What do you get when you mix science fiction with fantasy… and a lot of queer orcs? A. K. Larkwood’s debut novel, The Unspoken Name!
Why did you want to mashup scifi and fantasy tropes within the one narrative? How did you manage readers’ expectations with this genre crossover?
My standard joke response used to be “well, I love fantasy, but I don’t know anything about horses and I refuse to learn” or “well, I love science fiction, but I don’t know anything about space travel and I refuse to learn” – and that’s why I had to put the flying ships in, your honour.
Obviously, the “what’s SF and what’s fantasy” bunfight is never going to end, and just as obviously it can be useful to have two niches for marketing purposes. But I don’t really see that it’s a meaningful consideration at the point of telling the story that a near-future dystopian thriller and a space opera adventure are both “science fiction” whereas a high fantasy epic and a contemporary folk-tale retelling are both “fantasy”. Those are all mini-genres in their own right, with their own set of rules and reader expectations, and I don’t think they map neatly into two categories other than “does this feel a bit futuristic or a bit historical?”
I’ve always loved to read all kinds of books – all sorts of SFF, historicals, literary fiction, mysteries – so it felt very natural to just use whatever elements the story needed – not a crossover so much as a blend of my favourite ideas from across genres.
You not only build a world but a whole universe over the course of the novel. Why did you want to create this added macro lens to the story?
I’ve always really liked the agility of space opera stories – hopping from planet to planet and ship to ship gives you a lovely opportunity to sketch out a setting that feels vast and intricate without actually having to do a huge amount of work or overwhelm the reader with masses of information. I wanted to imagine lots of different wild alien landscapes without necessarily having to go into great detail about why and how and where everything had come into being, leaving lots of blank space for the reader to imagine or for me to fill in later.
Also, I always really liked the monoliths in Heroes of Might and Magic III, so travelling between worlds via spooky magical gates just feels very right.
What worldbuilding barriers did you face/tips do you have for others trying something so epic in scope?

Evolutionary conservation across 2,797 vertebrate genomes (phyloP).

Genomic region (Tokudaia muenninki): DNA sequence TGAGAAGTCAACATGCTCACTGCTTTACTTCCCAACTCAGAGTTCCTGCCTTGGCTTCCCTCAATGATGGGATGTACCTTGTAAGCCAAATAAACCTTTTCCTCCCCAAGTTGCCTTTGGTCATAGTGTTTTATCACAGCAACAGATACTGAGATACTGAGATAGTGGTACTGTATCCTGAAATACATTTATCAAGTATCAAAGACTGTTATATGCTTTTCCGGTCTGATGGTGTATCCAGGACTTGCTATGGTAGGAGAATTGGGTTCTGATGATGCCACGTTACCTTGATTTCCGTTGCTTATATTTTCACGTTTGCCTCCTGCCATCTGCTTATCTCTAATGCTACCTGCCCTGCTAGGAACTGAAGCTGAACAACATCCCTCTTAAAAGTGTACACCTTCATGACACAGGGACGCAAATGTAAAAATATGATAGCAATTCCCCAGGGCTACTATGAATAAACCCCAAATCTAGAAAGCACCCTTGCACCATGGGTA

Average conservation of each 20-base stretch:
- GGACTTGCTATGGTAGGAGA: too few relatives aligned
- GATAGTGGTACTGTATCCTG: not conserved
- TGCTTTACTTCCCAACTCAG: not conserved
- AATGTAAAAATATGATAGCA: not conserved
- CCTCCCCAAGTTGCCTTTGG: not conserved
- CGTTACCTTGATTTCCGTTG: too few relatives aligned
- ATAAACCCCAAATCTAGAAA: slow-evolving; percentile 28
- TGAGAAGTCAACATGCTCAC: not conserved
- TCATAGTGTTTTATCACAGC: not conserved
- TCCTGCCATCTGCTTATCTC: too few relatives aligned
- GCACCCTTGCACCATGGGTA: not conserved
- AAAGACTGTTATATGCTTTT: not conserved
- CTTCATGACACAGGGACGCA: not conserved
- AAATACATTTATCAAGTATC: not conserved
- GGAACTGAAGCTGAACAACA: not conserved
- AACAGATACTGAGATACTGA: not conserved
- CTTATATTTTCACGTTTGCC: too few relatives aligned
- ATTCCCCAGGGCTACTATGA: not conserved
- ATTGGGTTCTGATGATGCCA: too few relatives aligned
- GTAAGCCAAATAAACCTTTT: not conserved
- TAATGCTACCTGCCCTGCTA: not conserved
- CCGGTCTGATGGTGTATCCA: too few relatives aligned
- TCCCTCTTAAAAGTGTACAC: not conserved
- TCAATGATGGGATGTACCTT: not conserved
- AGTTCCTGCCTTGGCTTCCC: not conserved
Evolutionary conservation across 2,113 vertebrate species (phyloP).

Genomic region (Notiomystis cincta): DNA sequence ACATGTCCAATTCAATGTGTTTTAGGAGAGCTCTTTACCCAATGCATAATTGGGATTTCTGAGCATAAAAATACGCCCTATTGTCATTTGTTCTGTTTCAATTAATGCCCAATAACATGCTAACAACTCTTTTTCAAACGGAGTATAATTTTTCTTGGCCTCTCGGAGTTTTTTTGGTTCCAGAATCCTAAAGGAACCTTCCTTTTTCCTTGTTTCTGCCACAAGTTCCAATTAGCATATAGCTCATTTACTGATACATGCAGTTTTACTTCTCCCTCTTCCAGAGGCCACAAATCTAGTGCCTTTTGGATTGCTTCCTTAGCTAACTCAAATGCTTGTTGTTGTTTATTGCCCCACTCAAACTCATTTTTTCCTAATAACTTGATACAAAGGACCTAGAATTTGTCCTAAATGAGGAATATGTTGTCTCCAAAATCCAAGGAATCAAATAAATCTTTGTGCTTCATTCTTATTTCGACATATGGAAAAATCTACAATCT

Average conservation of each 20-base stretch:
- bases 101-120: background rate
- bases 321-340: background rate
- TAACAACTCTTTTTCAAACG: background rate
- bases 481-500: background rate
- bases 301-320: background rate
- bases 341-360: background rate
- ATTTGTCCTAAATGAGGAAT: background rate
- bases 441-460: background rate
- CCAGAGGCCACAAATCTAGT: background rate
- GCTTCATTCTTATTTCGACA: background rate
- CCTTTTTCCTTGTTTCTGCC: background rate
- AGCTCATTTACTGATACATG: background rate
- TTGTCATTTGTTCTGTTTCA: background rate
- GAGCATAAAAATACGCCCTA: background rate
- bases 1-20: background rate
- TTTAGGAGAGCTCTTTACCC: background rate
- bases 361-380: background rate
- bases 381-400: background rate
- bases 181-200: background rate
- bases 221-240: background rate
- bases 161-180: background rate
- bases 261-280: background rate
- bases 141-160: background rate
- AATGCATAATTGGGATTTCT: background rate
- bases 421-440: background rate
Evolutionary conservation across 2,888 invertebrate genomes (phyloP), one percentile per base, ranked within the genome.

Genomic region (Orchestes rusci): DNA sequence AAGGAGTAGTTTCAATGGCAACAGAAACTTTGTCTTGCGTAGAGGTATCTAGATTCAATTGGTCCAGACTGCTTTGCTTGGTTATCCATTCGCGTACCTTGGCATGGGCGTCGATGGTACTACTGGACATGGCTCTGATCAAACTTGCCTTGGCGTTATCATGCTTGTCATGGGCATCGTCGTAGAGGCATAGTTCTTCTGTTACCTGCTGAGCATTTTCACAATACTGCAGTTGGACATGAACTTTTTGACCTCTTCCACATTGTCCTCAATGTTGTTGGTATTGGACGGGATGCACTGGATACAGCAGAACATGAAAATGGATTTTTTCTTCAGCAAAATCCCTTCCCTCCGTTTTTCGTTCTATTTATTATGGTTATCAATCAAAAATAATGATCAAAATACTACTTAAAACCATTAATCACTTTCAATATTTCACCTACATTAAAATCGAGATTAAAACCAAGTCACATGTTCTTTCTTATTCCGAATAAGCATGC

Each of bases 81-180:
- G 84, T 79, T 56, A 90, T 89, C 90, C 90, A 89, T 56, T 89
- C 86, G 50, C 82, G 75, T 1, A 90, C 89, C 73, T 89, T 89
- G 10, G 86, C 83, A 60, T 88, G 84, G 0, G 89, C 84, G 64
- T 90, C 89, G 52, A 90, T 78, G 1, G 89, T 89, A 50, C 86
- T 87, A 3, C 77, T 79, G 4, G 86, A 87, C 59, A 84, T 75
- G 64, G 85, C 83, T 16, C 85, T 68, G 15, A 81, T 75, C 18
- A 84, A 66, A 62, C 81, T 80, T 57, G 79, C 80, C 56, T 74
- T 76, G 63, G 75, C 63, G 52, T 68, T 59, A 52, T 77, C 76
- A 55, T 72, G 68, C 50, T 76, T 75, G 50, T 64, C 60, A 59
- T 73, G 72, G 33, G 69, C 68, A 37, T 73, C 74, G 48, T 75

Just go for it!!! When you’re a kid starting to write stories you don’t worry about genre or what the market wants, you’re just like “okay, so they’ve defeated the giant bugs that spit acid, and now it’s time to go to the floating demon city for the big hoverbike race, but will the vampire queen turn up???” Ideally I would want to get back to that kind of eclectic worldbuilding freedom, while retaining a grown person’s understanding of structure and characterisation. One hears again and again that a fantasy world should be consistent and yes, to a point, it is frustrating for the reader if you contradict things you’ve established as being important – but consistency should be a quality control check, not a guiding principle. It’s a shame to flatten and unify and never mix flavours – and after all, how consistent is our real world?
You pick up on elements of blending technology with religion, something done very well in Battlestar Galactica. Why are religion and tech – two things which *shouldn’t* work together – such a match made in heaven? What themes do you think are most ripe for picking when combining these two areas?
I’m pretty sure that for as long as human beings have existed we have been thinking – why are we here? how can we survive and flourish? So I don’t feel like religion (in its broadest sense) and technology (also in its broadest sense!) are even all that divergent as themes – they’re both about how we see the world as it is, and how we think the world ought to be.
Stories centred on the people who help others to power are common (The Assassin’s Apprentice immediately comes to mind!), but rarely are they female. What did you hope to bring to the story by finally telling the story to fit the proverb ‘Behind every great man there’s a great woman’?
Haha! Well – I don’t know if that was at the forefront of my mind. I specifically wanted to write about a complicated mentor and protégé dynamic, not necessarily a dynamic of power imbalance between genders (one of the major early inspirations was Hilary Mantel’s Wolf Hall, specifically the relationship between the political fixer Cromwell and his patron Wolsey, who are both men). On the whole, though, I feel it’s less a story of working through a ‘great’ man to gain power, but breaking away from one to gain autonomy.
Pitch us The Unspoken Name! Why should our readers pick up a copy?
Conan The Barbarian (1982), fortified with 400% your recommended daily allowance of queer orcs.
A. K. Larkwood studied English at St John’s College, Cambridge. Since then, she has worked in higher education & media relations, and is now studying law. She lives in Oxford, England, with her wife and a cat. The Unspoken Name is her debut novel. You can find her online at www.aklarkwood.com and on Twitter as @AKLarkwood.